Per Sale Closing Fee – This fee is $0.99 unless you have a Pro Merchant account. If you have a Pro Merchant account, you don't have to pay it.
FBA Is about Quantity, Not Quality
Unless you're selling rare or collectible looks, you should price your books low and sell fast. The idea is to move volume.
One of the reasons for this is that you have to pay storage fees on items that don't sell.
The other reason is that it's just the nature of the game.
People don't pay an incredible amount of money for used books. Your strategy should be to price low and move them quick.
Compete with Amazon, Not Penny Sellers
When you start looking at listings, you'll see lots of folks selling books super-cheaply. You'll even see many listed for one penny.
Then, you'll see Amazon's own price which is usually something like $10 or more.
This presents a great mystery – how can Amazon keep selling books for $10 when they're being undercut by penny sellers?
The reason is that Amazon can sell to Amazon Prime customers. These are folks who pay a yearly subscription for free, fast shipping.
They'd rather pay a few bucks more and get it the day after tomorrow. You may also see that Amazon offers books that are 'like new.'
One great strategy that lots of folks share on forums and in blogs is to target the Amazon Prime buyer because your FBA books are also eligible for their free shipping.
This allows you to price your books higher and avoid competing with the penny book folks.
If You're a First Time Seller…
I know that you're probably psyched to get started making big bucks with FBA.
But wait – at first you're going to have to settle for a couple dollars here and there. The reason is that on Amazon, everything is about feedback.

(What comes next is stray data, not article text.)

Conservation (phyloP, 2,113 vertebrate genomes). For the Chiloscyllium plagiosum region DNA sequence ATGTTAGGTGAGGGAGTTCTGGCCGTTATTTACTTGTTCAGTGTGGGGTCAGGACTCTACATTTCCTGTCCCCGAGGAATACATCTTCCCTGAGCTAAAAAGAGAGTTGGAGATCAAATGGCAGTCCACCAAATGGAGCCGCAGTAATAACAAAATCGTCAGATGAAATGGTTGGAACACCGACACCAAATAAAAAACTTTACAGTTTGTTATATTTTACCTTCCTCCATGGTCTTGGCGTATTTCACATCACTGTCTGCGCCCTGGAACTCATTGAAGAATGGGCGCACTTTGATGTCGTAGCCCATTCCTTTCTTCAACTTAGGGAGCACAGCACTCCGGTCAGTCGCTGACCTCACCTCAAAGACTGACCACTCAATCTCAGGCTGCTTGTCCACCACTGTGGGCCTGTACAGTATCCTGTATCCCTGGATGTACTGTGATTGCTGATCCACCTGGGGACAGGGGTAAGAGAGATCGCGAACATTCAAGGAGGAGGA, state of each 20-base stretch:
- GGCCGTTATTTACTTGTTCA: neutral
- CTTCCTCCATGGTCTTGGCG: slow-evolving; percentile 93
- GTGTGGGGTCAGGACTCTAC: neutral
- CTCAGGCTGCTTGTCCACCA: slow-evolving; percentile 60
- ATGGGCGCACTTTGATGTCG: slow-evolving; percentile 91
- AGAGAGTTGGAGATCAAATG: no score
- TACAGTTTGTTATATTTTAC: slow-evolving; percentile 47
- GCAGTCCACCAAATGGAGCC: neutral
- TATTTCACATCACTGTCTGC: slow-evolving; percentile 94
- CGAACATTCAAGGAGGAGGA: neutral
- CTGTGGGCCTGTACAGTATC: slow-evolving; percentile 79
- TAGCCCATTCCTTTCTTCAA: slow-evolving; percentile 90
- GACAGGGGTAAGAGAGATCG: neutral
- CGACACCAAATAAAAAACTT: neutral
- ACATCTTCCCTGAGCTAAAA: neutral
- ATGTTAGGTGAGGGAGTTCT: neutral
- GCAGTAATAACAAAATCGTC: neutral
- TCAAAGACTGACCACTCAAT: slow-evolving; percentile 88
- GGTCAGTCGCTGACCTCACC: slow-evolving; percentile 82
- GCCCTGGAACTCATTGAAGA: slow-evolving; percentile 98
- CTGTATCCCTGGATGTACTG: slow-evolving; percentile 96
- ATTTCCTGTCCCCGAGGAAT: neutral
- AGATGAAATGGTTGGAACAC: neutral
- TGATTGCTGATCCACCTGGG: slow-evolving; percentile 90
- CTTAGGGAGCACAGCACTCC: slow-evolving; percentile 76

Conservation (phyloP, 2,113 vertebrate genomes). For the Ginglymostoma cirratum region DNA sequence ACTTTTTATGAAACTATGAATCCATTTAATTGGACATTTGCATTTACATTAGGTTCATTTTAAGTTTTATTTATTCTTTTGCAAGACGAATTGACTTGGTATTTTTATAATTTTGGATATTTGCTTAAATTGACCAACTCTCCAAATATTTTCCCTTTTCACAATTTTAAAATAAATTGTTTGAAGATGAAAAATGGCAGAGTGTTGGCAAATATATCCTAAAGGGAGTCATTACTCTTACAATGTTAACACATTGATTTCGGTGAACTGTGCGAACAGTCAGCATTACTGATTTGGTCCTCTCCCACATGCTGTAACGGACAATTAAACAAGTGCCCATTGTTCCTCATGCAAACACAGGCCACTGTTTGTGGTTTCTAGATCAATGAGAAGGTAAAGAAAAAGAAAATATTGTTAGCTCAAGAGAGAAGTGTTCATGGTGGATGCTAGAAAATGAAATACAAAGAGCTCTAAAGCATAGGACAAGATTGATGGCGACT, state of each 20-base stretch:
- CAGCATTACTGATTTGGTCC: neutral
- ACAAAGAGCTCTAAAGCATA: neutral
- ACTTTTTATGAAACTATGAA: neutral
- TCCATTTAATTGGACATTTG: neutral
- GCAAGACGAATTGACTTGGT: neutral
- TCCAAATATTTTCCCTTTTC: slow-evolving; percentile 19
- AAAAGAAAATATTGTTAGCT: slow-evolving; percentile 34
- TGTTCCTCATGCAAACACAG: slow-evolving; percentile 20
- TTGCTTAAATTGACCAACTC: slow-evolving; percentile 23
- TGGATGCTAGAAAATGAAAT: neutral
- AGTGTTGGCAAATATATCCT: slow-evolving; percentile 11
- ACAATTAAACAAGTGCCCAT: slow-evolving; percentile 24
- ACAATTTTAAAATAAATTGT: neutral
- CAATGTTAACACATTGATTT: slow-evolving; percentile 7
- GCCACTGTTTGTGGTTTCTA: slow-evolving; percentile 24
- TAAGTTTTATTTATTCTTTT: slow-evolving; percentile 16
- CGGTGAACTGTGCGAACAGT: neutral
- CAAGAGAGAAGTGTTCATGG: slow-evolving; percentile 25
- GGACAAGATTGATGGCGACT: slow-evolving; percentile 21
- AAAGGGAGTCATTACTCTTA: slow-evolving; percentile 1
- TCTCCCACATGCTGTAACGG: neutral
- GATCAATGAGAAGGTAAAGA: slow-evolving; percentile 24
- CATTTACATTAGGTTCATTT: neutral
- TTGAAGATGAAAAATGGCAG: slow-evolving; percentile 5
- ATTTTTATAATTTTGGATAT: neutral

When you're a first-time seller and you have no feedback, it's going to be difficult to compete with folks who have been doing it for years.
I recommend taking a loss on your first few FBA sales. Think of it as a community service. Price your books as low as possible so that you can still break even.
The reason is that you've got to go above and beyond what others are offering to make sales with no feedback rating. Once you get some feedback, you can start charging more.
When you sell books through FBA (fulfillment by Amazon), your customer feedback is really important.
After all, there are folks on Amazon selling books for as little as a penny a pop.
If you're charging more than that, you need to make sure that your feedback rating is where it should be.
So, what can you do if you get bad feedback?
Was It Your Fault or Theirs
Amazon is the world's most trusted online marketplace, but you'd be surprised by how often they goof up and screw up orders.
When they ship the wrong item to the customer, it's you the seller who gets the bad rating.
Lots of merchants have found that starting FBA actually lowered their overall feedback rating because of mistakes Amazon made.
The first step is to read the comment and figure out whether it was your fault or theirs.
Unfortunately, if it was Amazon's fault, they probably won't remove the negative comment.